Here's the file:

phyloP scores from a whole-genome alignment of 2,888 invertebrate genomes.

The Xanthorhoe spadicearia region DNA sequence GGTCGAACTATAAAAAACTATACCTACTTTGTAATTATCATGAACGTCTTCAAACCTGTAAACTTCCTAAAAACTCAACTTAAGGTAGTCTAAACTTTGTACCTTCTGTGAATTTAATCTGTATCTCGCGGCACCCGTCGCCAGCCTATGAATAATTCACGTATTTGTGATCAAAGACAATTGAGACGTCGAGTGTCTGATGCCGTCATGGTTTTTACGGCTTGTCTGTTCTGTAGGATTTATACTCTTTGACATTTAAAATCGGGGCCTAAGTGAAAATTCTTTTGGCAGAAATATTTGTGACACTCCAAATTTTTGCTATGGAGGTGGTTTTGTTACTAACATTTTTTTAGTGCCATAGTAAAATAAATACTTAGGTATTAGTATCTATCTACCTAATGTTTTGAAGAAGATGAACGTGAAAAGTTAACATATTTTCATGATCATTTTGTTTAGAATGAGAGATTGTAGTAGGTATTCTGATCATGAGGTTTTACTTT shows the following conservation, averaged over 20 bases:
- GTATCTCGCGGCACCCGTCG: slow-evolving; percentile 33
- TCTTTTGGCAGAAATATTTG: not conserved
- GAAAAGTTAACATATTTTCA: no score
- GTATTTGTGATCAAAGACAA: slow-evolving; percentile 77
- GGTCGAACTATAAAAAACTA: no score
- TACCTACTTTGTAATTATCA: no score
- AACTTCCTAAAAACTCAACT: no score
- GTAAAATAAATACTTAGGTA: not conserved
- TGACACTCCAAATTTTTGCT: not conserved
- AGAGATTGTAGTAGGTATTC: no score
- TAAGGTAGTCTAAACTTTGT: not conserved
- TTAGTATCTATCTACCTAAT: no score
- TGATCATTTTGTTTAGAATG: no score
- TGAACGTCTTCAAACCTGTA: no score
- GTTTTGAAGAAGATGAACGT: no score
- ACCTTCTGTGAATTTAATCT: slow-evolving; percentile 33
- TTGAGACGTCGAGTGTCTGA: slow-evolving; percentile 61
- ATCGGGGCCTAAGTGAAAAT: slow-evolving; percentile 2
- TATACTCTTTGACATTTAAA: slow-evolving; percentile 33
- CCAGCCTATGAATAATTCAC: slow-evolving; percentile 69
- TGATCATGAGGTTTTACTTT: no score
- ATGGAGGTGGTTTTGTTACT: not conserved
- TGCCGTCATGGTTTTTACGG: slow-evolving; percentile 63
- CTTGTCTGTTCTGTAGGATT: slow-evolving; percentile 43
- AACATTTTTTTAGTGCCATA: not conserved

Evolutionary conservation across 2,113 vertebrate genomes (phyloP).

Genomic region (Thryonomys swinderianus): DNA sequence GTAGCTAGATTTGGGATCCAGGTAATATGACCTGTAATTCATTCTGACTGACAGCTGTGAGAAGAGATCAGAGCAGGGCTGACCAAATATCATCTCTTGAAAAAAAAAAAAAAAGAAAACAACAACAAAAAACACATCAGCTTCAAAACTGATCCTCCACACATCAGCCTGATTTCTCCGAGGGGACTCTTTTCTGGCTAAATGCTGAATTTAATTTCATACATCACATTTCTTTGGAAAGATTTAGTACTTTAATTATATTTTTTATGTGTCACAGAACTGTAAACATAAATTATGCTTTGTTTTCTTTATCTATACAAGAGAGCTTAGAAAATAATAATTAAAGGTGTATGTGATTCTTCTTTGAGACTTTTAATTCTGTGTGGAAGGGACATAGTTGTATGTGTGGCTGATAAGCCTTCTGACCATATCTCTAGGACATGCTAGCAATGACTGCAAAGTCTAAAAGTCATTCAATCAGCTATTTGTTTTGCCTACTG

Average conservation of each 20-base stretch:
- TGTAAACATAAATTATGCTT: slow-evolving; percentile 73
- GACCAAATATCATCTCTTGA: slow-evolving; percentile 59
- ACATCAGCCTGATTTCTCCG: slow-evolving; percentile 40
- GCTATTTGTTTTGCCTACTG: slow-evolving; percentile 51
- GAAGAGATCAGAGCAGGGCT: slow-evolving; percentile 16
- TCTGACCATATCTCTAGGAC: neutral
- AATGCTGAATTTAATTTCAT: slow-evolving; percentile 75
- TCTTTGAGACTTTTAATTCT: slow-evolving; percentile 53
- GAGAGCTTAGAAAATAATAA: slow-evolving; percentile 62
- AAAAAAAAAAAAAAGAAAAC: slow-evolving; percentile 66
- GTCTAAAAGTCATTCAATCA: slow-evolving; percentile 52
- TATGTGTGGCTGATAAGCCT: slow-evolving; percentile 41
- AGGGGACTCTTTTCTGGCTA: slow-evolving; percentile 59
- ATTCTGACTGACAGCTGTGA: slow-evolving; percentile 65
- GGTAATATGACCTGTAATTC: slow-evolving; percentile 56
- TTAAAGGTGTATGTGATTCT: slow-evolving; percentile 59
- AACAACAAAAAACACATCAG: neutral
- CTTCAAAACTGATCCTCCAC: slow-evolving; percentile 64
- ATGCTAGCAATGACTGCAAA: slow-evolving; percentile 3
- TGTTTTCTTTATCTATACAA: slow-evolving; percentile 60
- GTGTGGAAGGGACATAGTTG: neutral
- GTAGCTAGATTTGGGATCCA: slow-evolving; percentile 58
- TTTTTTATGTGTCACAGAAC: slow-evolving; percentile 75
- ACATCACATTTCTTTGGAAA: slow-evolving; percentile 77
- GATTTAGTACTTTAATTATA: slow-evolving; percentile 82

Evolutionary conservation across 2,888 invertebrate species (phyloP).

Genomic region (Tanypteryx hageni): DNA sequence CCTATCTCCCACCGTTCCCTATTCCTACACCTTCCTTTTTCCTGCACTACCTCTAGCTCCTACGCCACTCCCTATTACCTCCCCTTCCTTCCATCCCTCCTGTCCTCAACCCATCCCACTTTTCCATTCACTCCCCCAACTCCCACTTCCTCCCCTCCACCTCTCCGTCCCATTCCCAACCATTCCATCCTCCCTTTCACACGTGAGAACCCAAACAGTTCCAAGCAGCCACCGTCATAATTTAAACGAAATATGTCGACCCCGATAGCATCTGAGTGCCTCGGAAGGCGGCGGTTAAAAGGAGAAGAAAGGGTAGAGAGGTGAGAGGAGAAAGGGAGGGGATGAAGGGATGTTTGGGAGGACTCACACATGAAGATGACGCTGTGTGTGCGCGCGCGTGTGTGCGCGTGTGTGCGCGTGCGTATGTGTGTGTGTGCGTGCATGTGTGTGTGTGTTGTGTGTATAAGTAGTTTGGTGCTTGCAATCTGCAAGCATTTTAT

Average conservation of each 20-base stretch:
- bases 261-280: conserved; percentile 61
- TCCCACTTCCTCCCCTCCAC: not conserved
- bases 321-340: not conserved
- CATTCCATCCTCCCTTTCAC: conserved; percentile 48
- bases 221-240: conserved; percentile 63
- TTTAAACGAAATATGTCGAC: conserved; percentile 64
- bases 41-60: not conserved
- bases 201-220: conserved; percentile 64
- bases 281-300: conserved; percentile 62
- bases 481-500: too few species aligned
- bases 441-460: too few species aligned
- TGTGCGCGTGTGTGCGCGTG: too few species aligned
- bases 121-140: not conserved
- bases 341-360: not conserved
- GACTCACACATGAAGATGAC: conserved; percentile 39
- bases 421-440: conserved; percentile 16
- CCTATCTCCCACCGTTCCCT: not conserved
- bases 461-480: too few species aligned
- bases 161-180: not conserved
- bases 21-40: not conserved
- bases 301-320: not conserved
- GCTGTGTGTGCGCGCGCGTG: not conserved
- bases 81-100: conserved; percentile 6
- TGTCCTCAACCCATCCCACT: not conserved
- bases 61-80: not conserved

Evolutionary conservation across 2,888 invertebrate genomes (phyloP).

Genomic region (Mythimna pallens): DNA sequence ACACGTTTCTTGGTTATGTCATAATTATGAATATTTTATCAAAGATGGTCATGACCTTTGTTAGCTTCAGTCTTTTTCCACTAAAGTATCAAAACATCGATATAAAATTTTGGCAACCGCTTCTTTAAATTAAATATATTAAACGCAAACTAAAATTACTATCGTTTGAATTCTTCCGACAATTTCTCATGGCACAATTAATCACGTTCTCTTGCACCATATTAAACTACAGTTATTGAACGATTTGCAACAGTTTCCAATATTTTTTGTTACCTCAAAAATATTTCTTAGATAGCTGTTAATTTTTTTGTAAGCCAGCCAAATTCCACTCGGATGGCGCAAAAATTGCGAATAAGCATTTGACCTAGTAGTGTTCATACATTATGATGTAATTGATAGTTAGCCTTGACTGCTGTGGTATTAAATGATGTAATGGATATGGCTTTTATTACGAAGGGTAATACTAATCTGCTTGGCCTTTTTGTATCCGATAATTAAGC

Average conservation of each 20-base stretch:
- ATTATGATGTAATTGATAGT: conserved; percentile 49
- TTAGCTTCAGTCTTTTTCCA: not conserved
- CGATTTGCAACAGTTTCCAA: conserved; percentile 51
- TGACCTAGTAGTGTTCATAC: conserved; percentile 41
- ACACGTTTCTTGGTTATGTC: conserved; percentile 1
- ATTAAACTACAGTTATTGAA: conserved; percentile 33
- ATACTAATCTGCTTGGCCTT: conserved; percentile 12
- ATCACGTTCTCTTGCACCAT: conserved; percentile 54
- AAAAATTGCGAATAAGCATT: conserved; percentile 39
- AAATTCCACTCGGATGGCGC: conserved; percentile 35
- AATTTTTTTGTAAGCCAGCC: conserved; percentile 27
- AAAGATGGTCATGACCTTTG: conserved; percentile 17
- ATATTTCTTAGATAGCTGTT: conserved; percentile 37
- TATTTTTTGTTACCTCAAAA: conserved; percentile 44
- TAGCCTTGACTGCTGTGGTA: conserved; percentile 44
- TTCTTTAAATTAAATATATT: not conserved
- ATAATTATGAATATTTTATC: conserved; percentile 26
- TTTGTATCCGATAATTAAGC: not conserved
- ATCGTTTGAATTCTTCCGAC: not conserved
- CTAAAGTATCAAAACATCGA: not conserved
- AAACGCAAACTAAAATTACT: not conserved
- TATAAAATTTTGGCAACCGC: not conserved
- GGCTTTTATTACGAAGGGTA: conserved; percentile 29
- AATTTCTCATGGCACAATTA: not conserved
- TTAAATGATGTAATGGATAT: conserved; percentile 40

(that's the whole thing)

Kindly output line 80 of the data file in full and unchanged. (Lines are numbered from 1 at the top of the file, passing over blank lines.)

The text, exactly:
- GCTGTGTGTGCGCGCGCGTG: not conserved